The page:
Florida 2

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BIOGRAPHICAL INFORMATION

AGE: 18

DATE OF BIRTH (DD/MM/YYYY): N/A

PLACE OF BIRTH: Philadelphia, Pennsylvania

GENDER: male

ETHNICITY: Caucasian

OCCUPATION: actor

EDUCATION: high school

AREA(S) OF RESIDENCE OUTSIDE REPRESENTATIVE REGION FOR LONGER THAN SIX MONTHS:

Subject was born in Philadelphia, lived in New Jersey until age 3, and spent most of the rest of his life in Miami, Florida. He had been working in New York for the six months before the recording was made.

OTHER INFLUENCES ON SPEECH:

His mother is from New Jersey, and his father is from Colorado.

The text used in our recordings of scripted speech can be found by clicking here.

RECORDED BY: N/A

DATE OF RECORDING (DD/MM/YYYY): N/A

PHONETIC TRANSCRIPTION OF SCRIPTED SPEECH: N/A

TRANSCRIBED BY: N/A

DATE OF TRANSCRIPTION (DD/MM/YYYY): N/A

ORTHOGRAPHIC TRANSCRIPTION OF UNSCRIPTED SPEECH:

Um, when I was like 2 or 3, I was a big fan of, um, “The Wonder Years,” and I always wanted to be Fred Savage. So I woul- told my mom from the time I was like two that I wanted to be an- famous actor. And, uh, she thought it was just like a phase that I was going t- through, so she didn’t really think anything of it, but by the time I was 5, and I kept, you know, saying I wanted to be an actor, she finally signed me up for acting camp at, uh, Actors’ Playhouse, when they were still in Kendall. And, um, I took the class for like two months, and then they auditions for “The Nerd.” And, uh, I auditioned, and I got the part, and I had a great time. David Aristico [spelling?] was the director, and my mom had, uh, got divorced like a year and a half before. And like, by the last show, they had started dating, and now he’s my stepdad. And, uh, then after that, I continued to work in the area. I did “Pippin” here. And I, uh, then I did “Damn Yankees” and, uh, continued to work regionally at Coconut Grove Playhouse and Actors’ Playhouse. And then when I was 12, I decided that I wanted to take a big chance, and I auditioned for “Les Mis,” at the Jackie Gleason Theatre. And there was like 3,000 kids, and I was number 2,998, so I was there from 7 in the morning till like 7 at night. And I went in and I did my thing, and at the end of the audition they said, “Go get your mom. How would you like to move to New York?” And so I, um, went and got my mom. And, we had just moved back into our house after the hurricane. We didn’t lived in our house for three years, ’cause Andrew pretty much destroyed our, our house, and we were having trouble with con- contractors, so we had just moved back, and my mom wasn’t really optimistic about, you know, leaving the house after we had just moved back in. But she said yes, and they said, “Well, we have a couple more people to see, and if we decide to give you the part, we’ll call you in the next day or so.” I didn’t go to school the next day. I stayed by the phone. And, uh, no one called. So, two weeks later, I was taking a nap, which I never do, and they called and said that I got the part. And then two weeks later I left to New York, and I did the show for six months. And that’s pretty much it.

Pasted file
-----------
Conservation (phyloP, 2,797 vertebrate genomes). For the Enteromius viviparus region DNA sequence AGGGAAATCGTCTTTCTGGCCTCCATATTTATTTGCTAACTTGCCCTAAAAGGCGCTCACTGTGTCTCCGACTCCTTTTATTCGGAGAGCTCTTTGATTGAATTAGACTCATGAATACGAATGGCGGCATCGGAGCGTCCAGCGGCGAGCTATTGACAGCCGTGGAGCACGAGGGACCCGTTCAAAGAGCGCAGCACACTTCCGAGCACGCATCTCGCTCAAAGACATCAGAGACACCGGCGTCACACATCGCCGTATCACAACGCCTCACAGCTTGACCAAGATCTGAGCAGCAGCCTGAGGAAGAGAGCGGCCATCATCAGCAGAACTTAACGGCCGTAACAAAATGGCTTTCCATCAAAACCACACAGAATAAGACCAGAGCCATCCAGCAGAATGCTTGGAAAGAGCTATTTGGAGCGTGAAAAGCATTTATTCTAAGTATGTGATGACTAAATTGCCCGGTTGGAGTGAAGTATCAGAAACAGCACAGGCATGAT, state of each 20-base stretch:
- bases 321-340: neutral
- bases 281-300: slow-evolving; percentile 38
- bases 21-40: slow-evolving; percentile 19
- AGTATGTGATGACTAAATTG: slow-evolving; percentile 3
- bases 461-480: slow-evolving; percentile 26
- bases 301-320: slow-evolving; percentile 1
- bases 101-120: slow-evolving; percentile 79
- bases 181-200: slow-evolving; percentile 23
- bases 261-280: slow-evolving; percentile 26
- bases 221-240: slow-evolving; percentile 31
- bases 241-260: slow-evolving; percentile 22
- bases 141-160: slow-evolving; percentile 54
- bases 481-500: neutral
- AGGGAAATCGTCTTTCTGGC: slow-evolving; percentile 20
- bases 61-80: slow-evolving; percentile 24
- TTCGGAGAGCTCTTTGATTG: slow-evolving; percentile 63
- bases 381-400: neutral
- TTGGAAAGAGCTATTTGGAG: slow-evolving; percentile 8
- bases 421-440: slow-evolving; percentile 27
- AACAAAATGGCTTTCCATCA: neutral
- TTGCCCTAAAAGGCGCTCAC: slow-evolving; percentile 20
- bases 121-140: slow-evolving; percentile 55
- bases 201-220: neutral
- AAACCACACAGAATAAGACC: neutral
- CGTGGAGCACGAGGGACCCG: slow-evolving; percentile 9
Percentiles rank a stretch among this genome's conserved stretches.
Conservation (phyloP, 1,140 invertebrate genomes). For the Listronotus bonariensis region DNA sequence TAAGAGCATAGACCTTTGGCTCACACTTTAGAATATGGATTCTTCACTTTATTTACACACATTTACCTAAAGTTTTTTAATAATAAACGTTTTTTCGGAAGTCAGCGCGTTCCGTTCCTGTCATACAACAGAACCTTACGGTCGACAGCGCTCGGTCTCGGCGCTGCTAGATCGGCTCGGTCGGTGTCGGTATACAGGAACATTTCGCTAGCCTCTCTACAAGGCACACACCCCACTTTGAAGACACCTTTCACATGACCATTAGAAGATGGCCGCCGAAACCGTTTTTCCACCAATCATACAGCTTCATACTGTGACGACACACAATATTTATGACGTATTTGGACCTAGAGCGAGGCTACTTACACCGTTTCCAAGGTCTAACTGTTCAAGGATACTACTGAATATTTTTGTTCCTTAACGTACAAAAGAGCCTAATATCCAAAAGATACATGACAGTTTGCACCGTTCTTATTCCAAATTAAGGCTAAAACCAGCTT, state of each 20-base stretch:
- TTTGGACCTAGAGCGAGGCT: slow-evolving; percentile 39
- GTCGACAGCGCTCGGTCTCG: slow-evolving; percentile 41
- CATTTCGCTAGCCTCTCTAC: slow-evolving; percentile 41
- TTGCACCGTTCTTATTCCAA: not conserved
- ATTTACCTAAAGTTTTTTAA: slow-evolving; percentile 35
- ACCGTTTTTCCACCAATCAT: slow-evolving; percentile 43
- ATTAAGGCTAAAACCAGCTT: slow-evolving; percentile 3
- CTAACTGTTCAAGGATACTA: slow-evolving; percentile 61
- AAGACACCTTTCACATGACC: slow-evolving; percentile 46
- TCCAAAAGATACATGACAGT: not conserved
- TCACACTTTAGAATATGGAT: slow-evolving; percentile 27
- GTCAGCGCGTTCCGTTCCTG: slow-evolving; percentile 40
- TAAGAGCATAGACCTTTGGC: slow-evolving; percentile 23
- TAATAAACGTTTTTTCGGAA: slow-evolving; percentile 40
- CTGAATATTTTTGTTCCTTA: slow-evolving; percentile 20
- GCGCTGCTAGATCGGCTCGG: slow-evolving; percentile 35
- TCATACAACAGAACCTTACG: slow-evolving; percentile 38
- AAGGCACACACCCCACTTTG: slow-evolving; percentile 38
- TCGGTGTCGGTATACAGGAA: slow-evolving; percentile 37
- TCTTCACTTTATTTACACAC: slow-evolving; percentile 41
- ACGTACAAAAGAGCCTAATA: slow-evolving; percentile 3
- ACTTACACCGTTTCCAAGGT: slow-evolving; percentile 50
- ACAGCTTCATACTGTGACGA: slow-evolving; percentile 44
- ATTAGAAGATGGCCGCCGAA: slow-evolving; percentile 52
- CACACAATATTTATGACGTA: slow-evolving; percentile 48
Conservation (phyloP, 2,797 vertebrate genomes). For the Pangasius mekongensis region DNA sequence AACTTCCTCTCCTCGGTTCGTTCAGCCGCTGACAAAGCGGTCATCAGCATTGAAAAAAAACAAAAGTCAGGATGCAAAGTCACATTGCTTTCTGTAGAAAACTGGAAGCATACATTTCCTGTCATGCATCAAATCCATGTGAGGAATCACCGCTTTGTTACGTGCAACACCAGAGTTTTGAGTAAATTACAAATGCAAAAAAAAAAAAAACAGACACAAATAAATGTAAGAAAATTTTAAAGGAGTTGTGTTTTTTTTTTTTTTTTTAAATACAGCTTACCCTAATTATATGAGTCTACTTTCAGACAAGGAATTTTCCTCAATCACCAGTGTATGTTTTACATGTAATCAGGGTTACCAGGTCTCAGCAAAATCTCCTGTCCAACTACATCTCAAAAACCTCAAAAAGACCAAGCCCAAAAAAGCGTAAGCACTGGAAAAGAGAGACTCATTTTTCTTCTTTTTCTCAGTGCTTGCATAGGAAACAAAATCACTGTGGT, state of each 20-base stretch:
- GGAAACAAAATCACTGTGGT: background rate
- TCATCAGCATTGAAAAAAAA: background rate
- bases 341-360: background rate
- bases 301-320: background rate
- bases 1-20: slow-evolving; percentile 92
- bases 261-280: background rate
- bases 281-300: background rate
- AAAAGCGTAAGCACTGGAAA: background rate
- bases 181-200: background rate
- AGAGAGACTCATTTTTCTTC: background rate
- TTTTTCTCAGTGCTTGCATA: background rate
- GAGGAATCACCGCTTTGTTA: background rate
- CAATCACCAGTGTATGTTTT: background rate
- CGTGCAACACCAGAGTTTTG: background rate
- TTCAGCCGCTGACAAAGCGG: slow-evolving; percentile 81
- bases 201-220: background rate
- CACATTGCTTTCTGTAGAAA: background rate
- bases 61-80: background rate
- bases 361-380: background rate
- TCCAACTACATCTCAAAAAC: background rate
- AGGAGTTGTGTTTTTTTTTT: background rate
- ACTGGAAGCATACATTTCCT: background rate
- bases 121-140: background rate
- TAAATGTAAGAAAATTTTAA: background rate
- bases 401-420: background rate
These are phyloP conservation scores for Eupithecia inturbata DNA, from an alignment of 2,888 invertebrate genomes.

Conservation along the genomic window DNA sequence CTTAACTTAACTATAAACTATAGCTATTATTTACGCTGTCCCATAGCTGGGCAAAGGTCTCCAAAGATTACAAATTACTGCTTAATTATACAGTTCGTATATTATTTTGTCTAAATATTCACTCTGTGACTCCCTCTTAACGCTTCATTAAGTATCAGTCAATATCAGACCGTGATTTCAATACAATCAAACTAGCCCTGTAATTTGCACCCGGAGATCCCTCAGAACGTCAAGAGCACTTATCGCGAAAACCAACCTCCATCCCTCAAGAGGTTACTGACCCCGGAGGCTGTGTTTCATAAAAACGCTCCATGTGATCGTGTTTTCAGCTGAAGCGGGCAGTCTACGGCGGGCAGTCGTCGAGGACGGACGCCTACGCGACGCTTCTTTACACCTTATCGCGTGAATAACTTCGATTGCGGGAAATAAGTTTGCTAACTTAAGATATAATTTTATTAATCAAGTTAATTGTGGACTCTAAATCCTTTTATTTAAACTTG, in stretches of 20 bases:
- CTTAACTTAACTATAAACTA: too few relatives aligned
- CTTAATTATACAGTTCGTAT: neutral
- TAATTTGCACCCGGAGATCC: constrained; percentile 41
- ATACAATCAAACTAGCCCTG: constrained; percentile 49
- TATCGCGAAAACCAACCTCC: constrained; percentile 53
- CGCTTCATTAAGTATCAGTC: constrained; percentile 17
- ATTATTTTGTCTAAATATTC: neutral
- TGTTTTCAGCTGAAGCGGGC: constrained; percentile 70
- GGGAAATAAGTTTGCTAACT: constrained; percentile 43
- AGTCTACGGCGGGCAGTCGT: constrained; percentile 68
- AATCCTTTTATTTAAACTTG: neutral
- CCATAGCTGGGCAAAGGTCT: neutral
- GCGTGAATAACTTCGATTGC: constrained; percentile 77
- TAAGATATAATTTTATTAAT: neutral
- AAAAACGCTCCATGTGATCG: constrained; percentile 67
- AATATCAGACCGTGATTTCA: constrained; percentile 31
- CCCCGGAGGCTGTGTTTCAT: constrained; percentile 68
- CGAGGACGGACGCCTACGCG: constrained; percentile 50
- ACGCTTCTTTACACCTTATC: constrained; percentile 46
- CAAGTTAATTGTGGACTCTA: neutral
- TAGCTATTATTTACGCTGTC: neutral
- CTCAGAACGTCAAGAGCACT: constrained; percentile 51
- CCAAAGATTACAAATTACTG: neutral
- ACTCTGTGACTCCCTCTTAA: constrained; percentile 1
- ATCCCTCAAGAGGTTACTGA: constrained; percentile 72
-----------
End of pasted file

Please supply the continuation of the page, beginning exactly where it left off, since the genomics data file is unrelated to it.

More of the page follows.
TRANSCRIBED BY: Jacqueline Baker

DATE OF TRANSCRIPTION (DD/MM/YYYY): 29/10/2007

PHONETIC TRANSCRIPTION OF UNSCRIPTED SPEECH: N/A

TRANSCRIBED BY: N/A

DATE OF TRANSCRIPTION (DD/MM/YYYY): N/A

SCHOLARLY COMMENTARY:

Subject is an 18-year-old, Caucasian male, who was born in Philadelphia,
lived in New Jersey until age 3, and spent the rest of his life in Miami,
Florida. His mother is from New Jersey and his father is from Colorado.
The subject has a definitive tension of the tongue retracting backward and
upward. This helps create the very definitive /ɰ/ for all consonant R sounds
and R-colored vowels. The intervocalic /t/ becomes a /d/. The /l/ is
pronounced / ɫ/ with a dark quality from pressing it hard into the alveolar
area. There is a strong nasalization to the vowels next to nasal consonants.
Final consonants are often dropped.

COMMENTARY BY: N/A

DATE OF COMMENTARY (DD/MM/YYYY): N/A

The archive provides:

  • Recordings of accent/dialect speakers from the region you select.
  • Text of the speakers’ biographical details.
  • Scholarly commentary and analysis in some cases.
  • In most cases, an orthographic transcription of the speakers’ unscripted speech.  In a small number of cases, you will also find a narrow phonetic transcription of the sample (see Phonetic Transcriptions for a complete list).  The recordings average four minutes in length and feature both the reading of one of two standard passages, and some unscripted speech. The two passages are Comma Gets a Cure (currently our standard passage) and The Rainbow Passage (used in our earliest recordings).

 

For instructional materials or coaching in the accents and dialects represented here, please go to Other Dialect Services.